The JourneyUP Mentor Project (JUMP) provides young people formerly in foster care or facing homelessness with mentoring friendships, community support, and connections to resources to overcome barriers to success. At age 18, youth in foster care "age out" of state custody. Many have nowhere to go and no one to turn to for help. Without supportive relationships, they struggle with homelessness, legal issues, medical emergencies, personal care and poverty.

JUMP assists youth to develop life skills, accomplish goals, and find resources to become independent by providing access to adult mentors and to basic services such as housing, employment, educational opportunities, medical and dental, and mental health services.

The JourneyUP Mentor Project is a program of The Christmas Box International, the Utah-based nonprofit serving children, teens and young adults who are victims of abuse, neglect and homelessness. To learn more about all of The Christmas Box International's programs, click here.

When you come to JourneyUP Mentor Project (JUMP), it’s like a friend giving you advice. It’s about helping you know what you should do, but not forcing you to change. They tell you what’s better for you in life because they are your friend.
— Angel, 19-year-old JUMP participant



The JourneyUP Mentor Project (JUMP) assists in building meaningful relationships for youth by matching them with a trained volunteer mentor to help them transition to independent living.  These mentors build long lasting friendships with the youth, as well as helping them to access community resources.

Workshops and Activities:

Twice a month life skills workshops and activities are provided to help JUMP participants learn and practice skills basic to successful adult living.  Some of these topics include finances and taxes, getting and keeping a job, finding and accessing community resources, healthy relationships, stress coping skills, etc. 

Activities in the community are also provided to help youth with healthy recreational activities and to build relationships with their mentors and fellow program participants.

JUMP Kits:

JUMP provides to each youth as they leave foster care access to simple but vital things they need to build a personal move-in kit to start their transition to adulthood.  They can select items such as bedding, towels, pots and pans, dinnerware, eating and cooking utensils, a first aid kit, a tool kit, and more for their own move-in kit. 

Annual Youth Leadership Summit:

JUMP partners with DCFS to provide an annual statewide youth summit in August aimed at preparing and assisting about 200 older youth in foster care to successfully transition to adult living.  JUMP helps with workshops, supplies, prizes and snacks. JUMP also gives each youth a backpack filled with school supplies, hygiene items and art materials.

Summer and Winter Retreats:

Twice a year retreats are held which provide time for young adults, their mentors, program staff and volunteers to participate in and enjoy recreational activities to help build relationships and trust as well as a chance to teach social, team building and problem solving skills.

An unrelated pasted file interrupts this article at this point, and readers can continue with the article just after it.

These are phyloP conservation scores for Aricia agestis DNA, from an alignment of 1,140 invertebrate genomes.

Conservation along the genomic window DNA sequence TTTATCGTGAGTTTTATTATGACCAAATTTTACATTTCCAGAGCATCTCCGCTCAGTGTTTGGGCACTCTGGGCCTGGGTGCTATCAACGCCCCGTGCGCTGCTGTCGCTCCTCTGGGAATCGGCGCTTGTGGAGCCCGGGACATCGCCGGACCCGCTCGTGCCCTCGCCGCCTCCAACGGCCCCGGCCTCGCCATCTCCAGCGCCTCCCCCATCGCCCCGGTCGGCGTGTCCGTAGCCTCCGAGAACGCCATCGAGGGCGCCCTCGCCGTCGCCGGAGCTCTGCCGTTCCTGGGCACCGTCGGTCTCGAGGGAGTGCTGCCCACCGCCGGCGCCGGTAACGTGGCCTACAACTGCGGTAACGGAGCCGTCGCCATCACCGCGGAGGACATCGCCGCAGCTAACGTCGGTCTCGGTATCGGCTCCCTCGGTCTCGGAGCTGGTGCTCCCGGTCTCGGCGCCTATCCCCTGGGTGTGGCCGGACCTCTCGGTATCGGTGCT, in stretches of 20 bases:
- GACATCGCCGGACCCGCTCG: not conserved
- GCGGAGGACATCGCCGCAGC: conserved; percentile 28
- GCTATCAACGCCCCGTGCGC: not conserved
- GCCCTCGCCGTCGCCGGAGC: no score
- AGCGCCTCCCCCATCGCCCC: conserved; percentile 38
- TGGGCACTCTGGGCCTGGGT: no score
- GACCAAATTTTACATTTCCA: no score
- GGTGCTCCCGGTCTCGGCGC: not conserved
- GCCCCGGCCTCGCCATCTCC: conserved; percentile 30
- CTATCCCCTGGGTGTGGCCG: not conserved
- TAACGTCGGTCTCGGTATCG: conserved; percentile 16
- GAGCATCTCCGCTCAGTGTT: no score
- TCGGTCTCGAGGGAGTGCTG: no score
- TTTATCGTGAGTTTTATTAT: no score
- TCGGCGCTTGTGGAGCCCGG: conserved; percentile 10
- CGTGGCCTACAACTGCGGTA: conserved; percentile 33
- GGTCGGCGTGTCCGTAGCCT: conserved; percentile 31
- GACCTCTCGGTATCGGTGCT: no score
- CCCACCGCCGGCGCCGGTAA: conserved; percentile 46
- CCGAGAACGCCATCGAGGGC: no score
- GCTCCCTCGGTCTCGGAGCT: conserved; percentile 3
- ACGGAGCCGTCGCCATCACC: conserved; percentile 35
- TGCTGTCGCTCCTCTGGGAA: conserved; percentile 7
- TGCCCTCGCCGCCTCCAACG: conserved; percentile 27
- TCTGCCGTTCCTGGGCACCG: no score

What is a mentor?

Mentors are positive role models, advisers, and supporters for youth who is transitioning to adult living. A mentor and youth (ages 16+) are matched in a one-to-one friendship that they help choose. They socialize and spend time together each month, usually about 6-8 hours. Mentors can help youth develop life skills and accomplish goals with the support of The Mentor Project services and activities.

Mentoring Matters


Build friendships
Mentors meet with a youth monthly for at least one year

Have fun
Mentors laugh, play, and have new experiences

Mentors remember birthdays, celebrate successes, talk through  problems, etc

Mentors are committed, positive role models

Mentors come to group activities and trainings

Mentors assist youth to overcome barriers to success

Keep an open mind
Mentors practice non-judgment and the respect of others’ values

Create a community
Mentors help youth find resources, meet new people, and expand their opportunities

Rely on support
Mentors access professional services from The Mentor Project


Through the JourneyUP Mentor Project or JUMP, we supply foster teens leaving state custody with move-in kits to help them as they take their first steps into the adult world. Many youth aging out of foster care may not be able to return home, and most choose to leave state custody when they turn 18 years old. According to national statistics, without reliable support systems these teens face a higher risk of homelessness, early pregnancy, incarceration and unemployment than their peers.

CBI started this program created specifically to support youth leaving foster care by providing an array of basic household items in a 30-gallon plastic container. From a first aid kit to a pillow and blanket to pots and pans, JUMP Kits are distributed across the state, each valued at $130.

In 2014, an estimated 130 teens will age out of foster care and transition into adult living. Using these JUMP Kits, this population will have a healthy start to furnishing their first home.

Division of Child & Family Services
Youth Summits

Annually, CBI partners with The Division of Child & Family Services to support their Youth Leadership Summits throughout the state. Summits are provided for youth preparing to age out of foster care and give them the opportunity to learn skills they’ll need as they become adults.

At the Summit, youth also participate in a Youth Speak-Out where they are able to share their foster care experiences with each other, administration and lawmakers. Youth appreciate this opportunity to help promote change in the system.

Youth say that they feel empowered by being surrounded by other youth at the Summit who are just like them; they no longer feel alone.